It will help a lot if you can skate. Moving with the talent is far more interesting than just fast cuts and fly-bys. Blades are easier than a deck when you're riding a camera as well. If by HD you mean HDV, I suggest you test how the compression holds up with everything in frame moving so fast.


I would steer away from HDV. The compression just falls to pieces with anything even close to fast motion. Skating videos are HDV's worst nightmare!

Perhaps try changing it up from the wide angle and doing some really long lens stuff. You can make side-to-side and up-and-down motion look really fast this way and it could be really interesting. I have steered away from watching any skating videos because they all look the same, with extremely few exceptions. Try to be the exception and you will come out ahead.

You might also try a little lipstick camera on a boompole. It would let you get really close to people without the fear of tripping them up or getting in the way. You could also get under people well. Hell, with a small wireless transmitter (I don' knwo the options here, so maybe small wireless transmitter is an oxymoron), you could probably tape it to someone's board for some really wild stuff.
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#8 Chad Stockfleth

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Posted 12 February 2007 - 12:02 PM

you didn't say which camera you are using, but if it's an hvx200, slow motion footage of the tricks would be nice. i know you can always slow down video, but the truer the slow motion, the better.

play with your shutter, both fast and slow.

plan out the tricks ahead of time, and think of the best possible placement of the camera. (sounds obvious, but....)
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#9 Chris Durham

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Posted 12 February 2007 - 03:36 PM

There was an article somewhere - may have been in AC - about the techniques they used to film some of the skating shots in "Lords of Dogtown." Might be worth a read.

You'll distinguish yourself if you stay away from cliche. Find interesting angles and ways to move the camera. Improvise a jib if you can't afford one. Don't use a fisheye. Follow the action and make the audience feel like they're in it, not just observing.

I think Super8 is a great medium for skate videos - really classic. maybe shoot a couple carts of Super8 and intersperse.
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#10 grahamstanly

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Posted 12 February 2007 - 09:09 PM

I guess I have some questions to answer. First The cameras I am looking at using are the cannon Xh-A1, or the Sony FX-7 both shoot HDV the cannon has some more features, but the sony has a sharper look. I have heard about problems filming HDV with skate video so I was thinking mabey I will go SD with 24 frames in magic bullet. but I dont know for sure. But I also forgot to mention this is actually a "lords of dog town" type of shoot. This team I am making the movie for doesnt ride new age boards, they are all ride old school. The cool thing is they do some crazy stuff you would never see in regular skate videos, like bombing hills, and sliding on their bellys under trucks and cars. These guys are wild I watched them train to get a better feel for how to film it. I kinda want to make it look aged. because thats their style, How would I go about an aged feel. I was thinking some different tints but I am not sure. I would love to have the audience feel like they are watching a skate video filmed in the 70's or 80's so any help on that would be great.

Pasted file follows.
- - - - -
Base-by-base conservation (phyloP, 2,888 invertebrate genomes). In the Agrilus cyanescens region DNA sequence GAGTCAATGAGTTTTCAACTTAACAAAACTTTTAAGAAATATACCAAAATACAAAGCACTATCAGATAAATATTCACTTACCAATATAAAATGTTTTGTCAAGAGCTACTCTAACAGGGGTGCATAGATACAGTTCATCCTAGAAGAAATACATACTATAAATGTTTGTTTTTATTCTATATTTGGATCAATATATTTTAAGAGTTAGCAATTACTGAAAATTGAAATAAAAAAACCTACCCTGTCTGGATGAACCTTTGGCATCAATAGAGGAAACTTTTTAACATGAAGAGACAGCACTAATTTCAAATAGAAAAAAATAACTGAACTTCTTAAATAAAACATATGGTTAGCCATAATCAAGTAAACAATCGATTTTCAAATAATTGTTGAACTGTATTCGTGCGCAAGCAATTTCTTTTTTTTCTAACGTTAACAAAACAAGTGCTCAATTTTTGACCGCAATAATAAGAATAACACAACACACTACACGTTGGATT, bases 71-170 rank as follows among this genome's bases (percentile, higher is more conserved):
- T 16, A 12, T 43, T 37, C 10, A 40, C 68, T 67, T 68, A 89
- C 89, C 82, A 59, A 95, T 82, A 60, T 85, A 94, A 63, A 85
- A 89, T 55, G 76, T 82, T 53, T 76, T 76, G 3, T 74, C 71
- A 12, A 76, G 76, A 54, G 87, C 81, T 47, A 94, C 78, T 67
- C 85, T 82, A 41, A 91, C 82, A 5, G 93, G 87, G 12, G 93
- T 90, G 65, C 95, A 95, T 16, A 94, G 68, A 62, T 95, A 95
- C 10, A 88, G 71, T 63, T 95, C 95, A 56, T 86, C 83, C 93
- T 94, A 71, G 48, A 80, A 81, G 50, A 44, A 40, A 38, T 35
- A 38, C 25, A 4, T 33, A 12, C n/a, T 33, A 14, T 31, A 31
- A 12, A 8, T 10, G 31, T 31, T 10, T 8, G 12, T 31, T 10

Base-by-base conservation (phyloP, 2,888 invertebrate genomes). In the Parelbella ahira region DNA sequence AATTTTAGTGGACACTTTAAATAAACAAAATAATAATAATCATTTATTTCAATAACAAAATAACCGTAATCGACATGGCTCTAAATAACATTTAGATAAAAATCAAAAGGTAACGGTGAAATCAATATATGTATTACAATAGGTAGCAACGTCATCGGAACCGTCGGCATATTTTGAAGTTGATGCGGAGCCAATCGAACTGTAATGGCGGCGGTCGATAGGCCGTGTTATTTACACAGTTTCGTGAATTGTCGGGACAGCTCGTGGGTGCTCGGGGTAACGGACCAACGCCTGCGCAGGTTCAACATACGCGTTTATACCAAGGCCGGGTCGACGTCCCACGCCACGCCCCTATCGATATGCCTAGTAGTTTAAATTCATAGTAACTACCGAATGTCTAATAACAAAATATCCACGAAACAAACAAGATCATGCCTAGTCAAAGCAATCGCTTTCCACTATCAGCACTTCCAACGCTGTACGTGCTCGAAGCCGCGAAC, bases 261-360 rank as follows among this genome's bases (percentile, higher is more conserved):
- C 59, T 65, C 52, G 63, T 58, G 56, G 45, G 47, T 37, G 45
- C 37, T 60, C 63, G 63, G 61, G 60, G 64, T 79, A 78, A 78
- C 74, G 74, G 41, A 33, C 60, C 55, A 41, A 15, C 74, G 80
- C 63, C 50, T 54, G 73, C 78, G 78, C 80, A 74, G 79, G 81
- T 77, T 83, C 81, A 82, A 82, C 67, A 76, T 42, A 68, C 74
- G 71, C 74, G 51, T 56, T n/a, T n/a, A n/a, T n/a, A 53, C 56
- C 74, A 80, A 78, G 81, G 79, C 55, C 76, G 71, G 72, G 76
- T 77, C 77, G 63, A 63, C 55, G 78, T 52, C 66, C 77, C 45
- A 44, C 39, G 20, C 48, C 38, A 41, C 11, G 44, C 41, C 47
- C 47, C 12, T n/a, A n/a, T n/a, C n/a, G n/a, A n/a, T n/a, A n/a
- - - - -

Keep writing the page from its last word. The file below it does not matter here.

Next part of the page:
Also thanks for all of the posts!
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#11 Will Earl

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Posted 12 February 2007 - 10:56 PM

Don't be scared to shoot with HDV, I've shot all kinds of action sports before and I've never had a problem with the compression messing with footage. If your looking for a vintage look then go with Super8 or even 16mm if the budget will allow for it.

This was shot on a Z1P.... (about 33MB)

http://www.earlyworm...video/xair.html
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#12 grahamstanly

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Posted 12 February 2007 - 11:29 PM

will Thanks for that footage It was good stuff. So if i choose HDV what would you recomend the cannon or the sony, because I can always make it to 24 frames in magic bullet. and saving the money would allow me to get some extra equipment. Also do you think geting a rod system and sholder mount is a good idea??? and because of time and budget I doubt this team will want me to do this project in film, so how can I get that older look on my HDV camera???

thanks again